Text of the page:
Chilliwack had been the only municipality in B.C. to offer reduced fees or exemptions for waste collection for seniors

Chilliwack had been the only municipality in B.C. to offer reduced fees or exemptions for waste collection for seniors

Chilliwack opts to end reduced fees for seniors

Plan is to increase seniors’ fees gradually to the standard rates, over a period of four years.

Council debated last week whether to impose a standardized garbage collection fee — or to allow everyone else to subsidize seniors.

And then voted to standardize it.

The new waste contract, which takes effect in May 2017, and the staff recommendation was to remove exemptions and, to increase seniors’ fees gradually to the standard fees, over a period of four years.

Council approved removing the existing business, vacation and vacant building exemptions as well as phasing in increased fees for seniors.

At the last meeting, city council voted to send the matter back to staff for the financial implications of allowing about 2300 senior households to pay lower fees for garbage collection.

Under the new rates for the expanded curbside program with garbage, recycling and organics, they’d been paying about $18.60 for all of it, which is more than double their current rate.

Some councillors said at the time they favoured finding a way to continue a reduced rate for seniors.

City staff was asked to crunch the numbers to see what subsidized rates would look like. At a 10 per cent subsidy for seniors, it would cost 60 cents per month more for each regular household, at 25 per cent subsidy it would be $1.55/month more, and at a 50 per cent subsidy it would cost $3.15/month extra.

The sticking point was that other subscribers would have to subsidize seniors in some way in order to continue to offer them a reduced rate for curbside waste collection.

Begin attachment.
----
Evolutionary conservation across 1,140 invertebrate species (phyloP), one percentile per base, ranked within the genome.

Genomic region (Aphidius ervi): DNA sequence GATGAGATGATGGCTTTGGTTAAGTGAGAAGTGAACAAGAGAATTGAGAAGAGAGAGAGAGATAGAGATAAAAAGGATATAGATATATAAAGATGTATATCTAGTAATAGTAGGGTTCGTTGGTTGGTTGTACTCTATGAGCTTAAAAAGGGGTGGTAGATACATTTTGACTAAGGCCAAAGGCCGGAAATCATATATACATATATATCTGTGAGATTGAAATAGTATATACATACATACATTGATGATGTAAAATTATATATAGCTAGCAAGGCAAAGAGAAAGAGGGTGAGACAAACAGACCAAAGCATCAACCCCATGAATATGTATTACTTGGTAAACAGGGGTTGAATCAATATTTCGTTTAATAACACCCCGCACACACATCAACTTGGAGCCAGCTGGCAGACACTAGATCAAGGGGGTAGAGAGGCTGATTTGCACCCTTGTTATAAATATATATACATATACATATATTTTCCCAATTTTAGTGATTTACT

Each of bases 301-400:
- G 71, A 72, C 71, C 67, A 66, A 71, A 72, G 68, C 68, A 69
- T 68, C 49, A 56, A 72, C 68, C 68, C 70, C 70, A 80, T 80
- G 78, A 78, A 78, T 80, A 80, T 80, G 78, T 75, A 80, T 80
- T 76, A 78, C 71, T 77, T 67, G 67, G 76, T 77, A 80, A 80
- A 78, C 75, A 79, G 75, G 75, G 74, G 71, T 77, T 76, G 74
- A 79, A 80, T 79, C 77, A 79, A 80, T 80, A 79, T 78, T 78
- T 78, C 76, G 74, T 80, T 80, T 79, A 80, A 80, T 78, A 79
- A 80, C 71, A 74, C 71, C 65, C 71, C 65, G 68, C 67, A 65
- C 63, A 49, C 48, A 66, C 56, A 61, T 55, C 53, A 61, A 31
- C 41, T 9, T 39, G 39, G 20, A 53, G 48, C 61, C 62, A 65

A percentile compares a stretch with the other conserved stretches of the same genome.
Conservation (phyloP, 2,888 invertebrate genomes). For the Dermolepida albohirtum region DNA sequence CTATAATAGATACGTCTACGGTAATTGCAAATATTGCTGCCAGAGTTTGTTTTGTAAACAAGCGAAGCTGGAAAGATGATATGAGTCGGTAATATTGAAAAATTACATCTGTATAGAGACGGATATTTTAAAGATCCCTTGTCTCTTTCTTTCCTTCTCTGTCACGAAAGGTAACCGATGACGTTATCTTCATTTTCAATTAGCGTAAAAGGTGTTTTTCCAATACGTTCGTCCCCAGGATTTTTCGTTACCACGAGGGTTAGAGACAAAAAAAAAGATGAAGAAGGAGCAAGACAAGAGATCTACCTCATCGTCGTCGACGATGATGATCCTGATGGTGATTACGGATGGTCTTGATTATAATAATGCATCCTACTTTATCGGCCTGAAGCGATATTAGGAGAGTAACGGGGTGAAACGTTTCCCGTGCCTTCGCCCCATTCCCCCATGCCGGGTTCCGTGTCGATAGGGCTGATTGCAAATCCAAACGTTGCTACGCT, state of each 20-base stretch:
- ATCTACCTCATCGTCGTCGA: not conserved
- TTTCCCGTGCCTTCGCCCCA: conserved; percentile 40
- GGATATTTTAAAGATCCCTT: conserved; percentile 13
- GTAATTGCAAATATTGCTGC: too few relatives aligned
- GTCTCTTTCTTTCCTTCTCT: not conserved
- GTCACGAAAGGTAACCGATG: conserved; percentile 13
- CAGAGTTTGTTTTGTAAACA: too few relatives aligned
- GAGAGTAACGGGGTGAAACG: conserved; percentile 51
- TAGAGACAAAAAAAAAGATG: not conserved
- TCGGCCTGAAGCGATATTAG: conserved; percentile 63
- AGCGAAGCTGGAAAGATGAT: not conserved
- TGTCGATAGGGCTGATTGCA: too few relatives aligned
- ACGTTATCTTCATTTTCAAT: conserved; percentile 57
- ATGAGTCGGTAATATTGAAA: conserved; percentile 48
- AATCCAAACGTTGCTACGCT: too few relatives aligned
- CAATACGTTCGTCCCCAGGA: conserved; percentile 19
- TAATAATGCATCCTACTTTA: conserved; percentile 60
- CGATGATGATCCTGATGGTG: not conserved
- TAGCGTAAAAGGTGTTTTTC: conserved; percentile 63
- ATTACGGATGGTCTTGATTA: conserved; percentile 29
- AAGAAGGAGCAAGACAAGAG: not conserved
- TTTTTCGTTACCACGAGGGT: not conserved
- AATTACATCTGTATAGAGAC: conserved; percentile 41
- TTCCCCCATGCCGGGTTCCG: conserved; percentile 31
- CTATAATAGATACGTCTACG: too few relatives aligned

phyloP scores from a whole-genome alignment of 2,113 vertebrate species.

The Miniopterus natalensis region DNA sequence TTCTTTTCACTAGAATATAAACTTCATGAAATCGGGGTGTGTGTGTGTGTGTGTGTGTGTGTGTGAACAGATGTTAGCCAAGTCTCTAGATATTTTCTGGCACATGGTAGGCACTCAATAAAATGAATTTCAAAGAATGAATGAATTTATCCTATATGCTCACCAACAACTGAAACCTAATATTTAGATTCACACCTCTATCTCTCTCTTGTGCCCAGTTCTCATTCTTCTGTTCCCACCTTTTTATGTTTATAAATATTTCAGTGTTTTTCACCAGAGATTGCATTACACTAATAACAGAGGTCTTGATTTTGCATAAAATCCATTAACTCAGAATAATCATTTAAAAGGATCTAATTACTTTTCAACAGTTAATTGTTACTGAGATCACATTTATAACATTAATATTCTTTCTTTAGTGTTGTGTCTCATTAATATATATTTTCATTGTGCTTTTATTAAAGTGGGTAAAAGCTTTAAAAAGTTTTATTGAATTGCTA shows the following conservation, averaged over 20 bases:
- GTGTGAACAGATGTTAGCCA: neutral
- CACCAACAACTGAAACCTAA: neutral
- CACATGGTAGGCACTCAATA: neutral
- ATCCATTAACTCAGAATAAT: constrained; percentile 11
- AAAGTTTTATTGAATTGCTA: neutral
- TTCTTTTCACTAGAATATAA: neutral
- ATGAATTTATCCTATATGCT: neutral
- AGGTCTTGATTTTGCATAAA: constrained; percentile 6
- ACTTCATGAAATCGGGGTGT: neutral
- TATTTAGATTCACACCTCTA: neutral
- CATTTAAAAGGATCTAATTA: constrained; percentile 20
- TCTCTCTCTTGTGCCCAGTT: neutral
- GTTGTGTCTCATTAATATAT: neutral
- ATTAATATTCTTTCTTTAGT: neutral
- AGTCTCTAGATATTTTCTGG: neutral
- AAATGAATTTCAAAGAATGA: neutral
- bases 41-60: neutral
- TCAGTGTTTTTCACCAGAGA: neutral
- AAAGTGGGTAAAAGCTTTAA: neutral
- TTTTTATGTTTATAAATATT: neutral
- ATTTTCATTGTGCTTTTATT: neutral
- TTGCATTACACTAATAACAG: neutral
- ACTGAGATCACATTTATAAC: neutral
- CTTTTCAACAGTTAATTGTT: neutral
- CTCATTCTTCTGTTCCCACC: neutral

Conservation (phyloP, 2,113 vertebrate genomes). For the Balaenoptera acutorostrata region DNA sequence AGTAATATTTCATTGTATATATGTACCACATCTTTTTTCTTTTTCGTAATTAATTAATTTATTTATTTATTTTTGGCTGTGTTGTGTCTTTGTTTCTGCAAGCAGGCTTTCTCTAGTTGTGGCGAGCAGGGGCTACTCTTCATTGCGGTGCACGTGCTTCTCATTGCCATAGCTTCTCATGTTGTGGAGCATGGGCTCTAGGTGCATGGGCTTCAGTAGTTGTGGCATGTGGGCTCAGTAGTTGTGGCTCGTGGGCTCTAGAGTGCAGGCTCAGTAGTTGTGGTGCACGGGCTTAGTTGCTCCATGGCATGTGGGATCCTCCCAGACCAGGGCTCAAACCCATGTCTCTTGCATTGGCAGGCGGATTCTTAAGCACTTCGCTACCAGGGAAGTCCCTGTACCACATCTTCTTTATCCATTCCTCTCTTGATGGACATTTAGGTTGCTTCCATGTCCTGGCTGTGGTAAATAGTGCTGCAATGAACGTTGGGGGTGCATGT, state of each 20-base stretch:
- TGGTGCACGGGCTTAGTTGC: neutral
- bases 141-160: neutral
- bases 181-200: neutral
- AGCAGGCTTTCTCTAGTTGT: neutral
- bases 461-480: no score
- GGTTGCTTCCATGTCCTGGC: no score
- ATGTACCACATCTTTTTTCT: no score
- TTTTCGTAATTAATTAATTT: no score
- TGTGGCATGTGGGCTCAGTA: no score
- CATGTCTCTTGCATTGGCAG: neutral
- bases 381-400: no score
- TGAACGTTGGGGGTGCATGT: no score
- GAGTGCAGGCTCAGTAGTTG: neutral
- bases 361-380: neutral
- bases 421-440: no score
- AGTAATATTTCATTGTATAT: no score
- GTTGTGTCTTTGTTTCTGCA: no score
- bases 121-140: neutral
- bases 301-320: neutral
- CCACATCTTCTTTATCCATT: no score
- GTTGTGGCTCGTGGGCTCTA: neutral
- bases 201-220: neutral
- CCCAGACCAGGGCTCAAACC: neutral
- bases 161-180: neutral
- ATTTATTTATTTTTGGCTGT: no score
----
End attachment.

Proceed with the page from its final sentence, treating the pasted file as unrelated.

Staff was recommending in a report to city council that they approve standardizing the curbside program, and eventually have all users paying the same rate, or it could get very expensive.

“A seniors’ discounted service would require subsidization since it cannot be achieved through contract cost-savings.”

The other challenge was that potentially more than 5400 households could apply anew.

“It can be expected that more households would apply if a general seniors’ subsidy is offered without a corresponding reduction in service level,” according to the staff report, and “the financial implications become more significant when 25% of the households are being subsidized rather than approximately 10% of households.”

Chilliwack had been the only municipality in B.C. to offer reduced fees or exemptions to standardized rates for seniors, commercial contracts, as well as for vacations and vacancies, but that has now ended since council has voted to standardize fees at $18.60, based on 120L size organics cart size.

 

Just Posted

Rohan arul-Pragasam, Chilliwack School District’s interim superintendent, has been appointed superintendent of schools effective June 15, 2021. (Chilliwack School District)
Interim position becomes permanent for Rohan Arul-pragasam at Chilliwack School District

Arul-pragasam said he was ‘humbled to continue as a steward’ in new role as superintendent of schools

PlanCultus was adopted in 2017 as a guiding document for Cultus Lake Park. (Cultus Lake Park Board)
More affordable housing options could be coming to Cultus Lake Park

Online survey opened on June 14 to gauge opinion on plaza redevelopment eyed for Village Centre

The Abbotsford International Airshow is back for 2021 with the ‘SkyDrive’ concept.
Abbotsford International Airshow returns for 2021 with ‘SkyDrive’

New format features a drive-in movie type experience, show set for Aug. 6 to 8